But Australian part of the business reports £25m profit after two years of losses
Laing O’Rourke’s profit across its European operations nearly halved last year to £36m after the firm wrote off £23m from the value of its land and property assets.
However, the firm’s Australian business bounced back into the black after two years of losses, reporting profit of £25m, helping the overall group to more than double pre-tax profit compared with last year.
In its results for the year to 31 March 2013, published last week, the firm reported total revenue, including share of joint ventures, of £1.95bn in its European business. This was up 11% from £1.75bn the previous year.
But operating profit in the European business, which includes the Middle East and Canada, fell 46% to £36m (2012: £66.6m), after the deduction of £15.4m in exceptional items, with an operating margin of 1.8%.
In the notes to the accounts the UK’s largest private contractor said the exceptional items across the group included a £23.3m write down on the value of its residential and mixed-use development assets, following a review. The majority of the write down is within the European business.
The firm, which is building the Cheesegrater in the City of London (pictured), said the valuations of the assets had “incorporated forecast selling prices based on recent market conditions” and that the directors of the firm had “assumed appropriate planning consents will be granted”.
We expect Australia to be a rich market of opportunity for the group
Anna Stewart, Laing O’Rourke
Laing O’Rourke said it was “continuing to monitor its exposure to land and development”.
However, the firm’s Australian business, which includes South-east Asia and New Zealand, bounced back from losses in 2011 and 2012, with an operating profit of £24.5m, up from a loss of £34.5m the previous year, and an operating margin of 1.6%.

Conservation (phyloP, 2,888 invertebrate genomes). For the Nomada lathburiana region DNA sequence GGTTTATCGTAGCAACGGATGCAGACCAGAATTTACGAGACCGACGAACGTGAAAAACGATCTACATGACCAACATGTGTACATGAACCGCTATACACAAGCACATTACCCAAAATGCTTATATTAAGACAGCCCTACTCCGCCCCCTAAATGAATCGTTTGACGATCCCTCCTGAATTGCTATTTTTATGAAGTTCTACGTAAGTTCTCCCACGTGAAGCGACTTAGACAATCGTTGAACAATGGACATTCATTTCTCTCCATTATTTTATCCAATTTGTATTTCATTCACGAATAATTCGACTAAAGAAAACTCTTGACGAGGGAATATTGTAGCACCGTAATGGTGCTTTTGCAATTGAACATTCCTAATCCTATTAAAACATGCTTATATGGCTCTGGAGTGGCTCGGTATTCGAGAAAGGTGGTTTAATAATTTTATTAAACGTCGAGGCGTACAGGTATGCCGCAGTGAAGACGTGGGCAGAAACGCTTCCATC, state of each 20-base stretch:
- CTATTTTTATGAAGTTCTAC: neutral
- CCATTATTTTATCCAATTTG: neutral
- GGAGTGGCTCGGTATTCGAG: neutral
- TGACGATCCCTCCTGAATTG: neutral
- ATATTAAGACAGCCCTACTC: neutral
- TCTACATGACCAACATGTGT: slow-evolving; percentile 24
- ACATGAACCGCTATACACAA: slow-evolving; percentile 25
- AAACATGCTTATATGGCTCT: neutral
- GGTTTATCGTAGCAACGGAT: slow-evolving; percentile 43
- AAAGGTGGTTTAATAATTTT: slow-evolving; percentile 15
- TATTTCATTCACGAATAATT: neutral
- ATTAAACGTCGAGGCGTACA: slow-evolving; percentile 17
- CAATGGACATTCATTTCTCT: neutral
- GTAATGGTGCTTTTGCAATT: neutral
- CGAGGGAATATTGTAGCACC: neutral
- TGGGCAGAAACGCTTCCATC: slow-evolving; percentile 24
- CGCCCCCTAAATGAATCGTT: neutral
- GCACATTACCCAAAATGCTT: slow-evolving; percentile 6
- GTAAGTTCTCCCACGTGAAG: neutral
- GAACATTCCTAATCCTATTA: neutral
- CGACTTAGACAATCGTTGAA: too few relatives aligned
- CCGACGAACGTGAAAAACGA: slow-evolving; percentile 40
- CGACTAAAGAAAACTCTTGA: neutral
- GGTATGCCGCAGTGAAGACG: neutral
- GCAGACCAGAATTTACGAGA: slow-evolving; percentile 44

Total revenue in the Australian business was up 16% to £1.6bn (2012: £1.38bn).
The performance of the Australian business helped the group to increase its pre-tax profit from £23.4m the previous year to £57m, while total revenue across the group edged up from £3.54bn last year to £3.57bn.
Operating profit across the group was £59m, up from £9.4m in 2012.
The number of staff across the group also rose over the period from 14,858 last year to 15,351.However, this is still a fall of 57% on the overall headcount of 35,753 in 2009.
The group’s order book remained flat at £8.2bn, of which £5.6bn is in the European business and £2.6bn is in the Australian business (see pie charts).
Writing in the accounts, Laing O’Rourke chief executive Anna Stewart said the firm was “delighted” about the “recovery enjoyed by our Australian business this year”.
She said: “We expect Australia to be a rich market of opportunity for the group over the next few years.”
She added: “The construction sector in the UK continues to decline in terms of market volume and, although there has been a shift from building to infrastructure, spend overall is down.
“We do not expect this trend to change materially and foresee few signs of significant stimulus prior to the 2015 general election.”
“We will continue to reinforce our prudent practices of recent years while focusing on offering innovative engineering solutions as the best opportunity for an acceptable return at an affordable